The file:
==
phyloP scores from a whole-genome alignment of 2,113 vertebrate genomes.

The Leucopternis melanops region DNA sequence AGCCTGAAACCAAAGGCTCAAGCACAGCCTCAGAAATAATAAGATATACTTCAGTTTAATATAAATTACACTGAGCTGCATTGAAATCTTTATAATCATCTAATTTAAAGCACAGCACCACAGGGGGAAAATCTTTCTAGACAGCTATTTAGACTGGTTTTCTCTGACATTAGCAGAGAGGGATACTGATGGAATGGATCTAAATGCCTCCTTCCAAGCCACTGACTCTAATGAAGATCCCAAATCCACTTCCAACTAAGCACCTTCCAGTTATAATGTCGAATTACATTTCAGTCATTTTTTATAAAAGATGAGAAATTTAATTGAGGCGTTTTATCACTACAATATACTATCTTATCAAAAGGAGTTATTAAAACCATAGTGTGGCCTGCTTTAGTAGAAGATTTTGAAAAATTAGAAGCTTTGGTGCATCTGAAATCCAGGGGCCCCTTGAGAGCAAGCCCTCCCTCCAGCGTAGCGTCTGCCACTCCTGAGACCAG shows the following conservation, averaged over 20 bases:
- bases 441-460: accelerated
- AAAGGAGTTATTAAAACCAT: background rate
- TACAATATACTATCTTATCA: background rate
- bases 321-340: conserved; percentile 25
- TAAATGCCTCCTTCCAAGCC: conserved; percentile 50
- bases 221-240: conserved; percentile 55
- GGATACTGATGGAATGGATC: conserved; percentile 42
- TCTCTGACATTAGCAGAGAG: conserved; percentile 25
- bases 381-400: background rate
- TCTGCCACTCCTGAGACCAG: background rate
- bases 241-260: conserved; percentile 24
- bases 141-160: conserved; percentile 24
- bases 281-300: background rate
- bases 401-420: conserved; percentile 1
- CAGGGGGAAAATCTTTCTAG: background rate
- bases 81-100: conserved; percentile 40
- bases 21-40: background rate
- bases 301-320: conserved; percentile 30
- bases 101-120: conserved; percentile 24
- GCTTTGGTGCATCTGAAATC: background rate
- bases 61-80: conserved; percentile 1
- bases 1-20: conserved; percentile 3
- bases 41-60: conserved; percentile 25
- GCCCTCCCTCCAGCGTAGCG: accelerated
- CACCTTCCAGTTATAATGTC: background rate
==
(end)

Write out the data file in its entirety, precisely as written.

phyloP scores from a whole-genome alignment of 2,113 vertebrate genomes.

The Leucopternis melanops region DNA sequence AGCCTGAAACCAAAGGCTCAAGCACAGCCTCAGAAATAATAAGATATACTTCAGTTTAATATAAATTACACTGAGCTGCATTGAAATCTTTATAATCATCTAATTTAAAGCACAGCACCACAGGGGGAAAATCTTTCTAGACAGCTATTTAGACTGGTTTTCTCTGACATTAGCAGAGAGGGATACTGATGGAATGGATCTAAATGCCTCCTTCCAAGCCACTGACTCTAATGAAGATCCCAAATCCACTTCCAACTAAGCACCTTCCAGTTATAATGTCGAATTACATTTCAGTCATTTTTTATAAAAGATGAGAAATTTAATTGAGGCGTTTTATCACTACAATATACTATCTTATCAAAAGGAGTTATTAAAACCATAGTGTGGCCTGCTTTAGTAGAAGATTTTGAAAAATTAGAAGCTTTGGTGCATCTGAAATCCAGGGGCCCCTTGAGAGCAAGCCCTCCCTCCAGCGTAGCGTCTGCCACTCCTGAGACCAG shows the following conservation, averaged over 20 bases:
- bases 441-460: accelerated
- AAAGGAGTTATTAAAACCAT: background rate
- TACAATATACTATCTTATCA: background rate
- bases 321-340: conserved; percentile 25
- TAAATGCCTCCTTCCAAGCC: conserved; percentile 50
- bases 221-240: conserved; percentile 55
- GGATACTGATGGAATGGATC: conserved; percentile 42
- TCTCTGACATTAGCAGAGAG: conserved; percentile 25
- bases 381-400: background rate
- TCTGCCACTCCTGAGACCAG: background rate
- bases 241-260: conserved; percentile 24
- bases 141-160: conserved; percentile 24
- bases 281-300: background rate
- bases 401-420: conserved; percentile 1
- CAGGGGGAAAATCTTTCTAG: background rate
- bases 81-100: conserved; percentile 40
- bases 21-40: background rate
- bases 301-320: conserved; percentile 30
- bases 101-120: conserved; percentile 24
- GCTTTGGTGCATCTGAAATC: background rate
- bases 61-80: conserved; percentile 1
- bases 1-20: conserved; percentile 3
- bases 41-60: conserved; percentile 25
- GCCCTCCCTCCAGCGTAGCG: accelerated
- CACCTTCCAGTTATAATGTC: background rate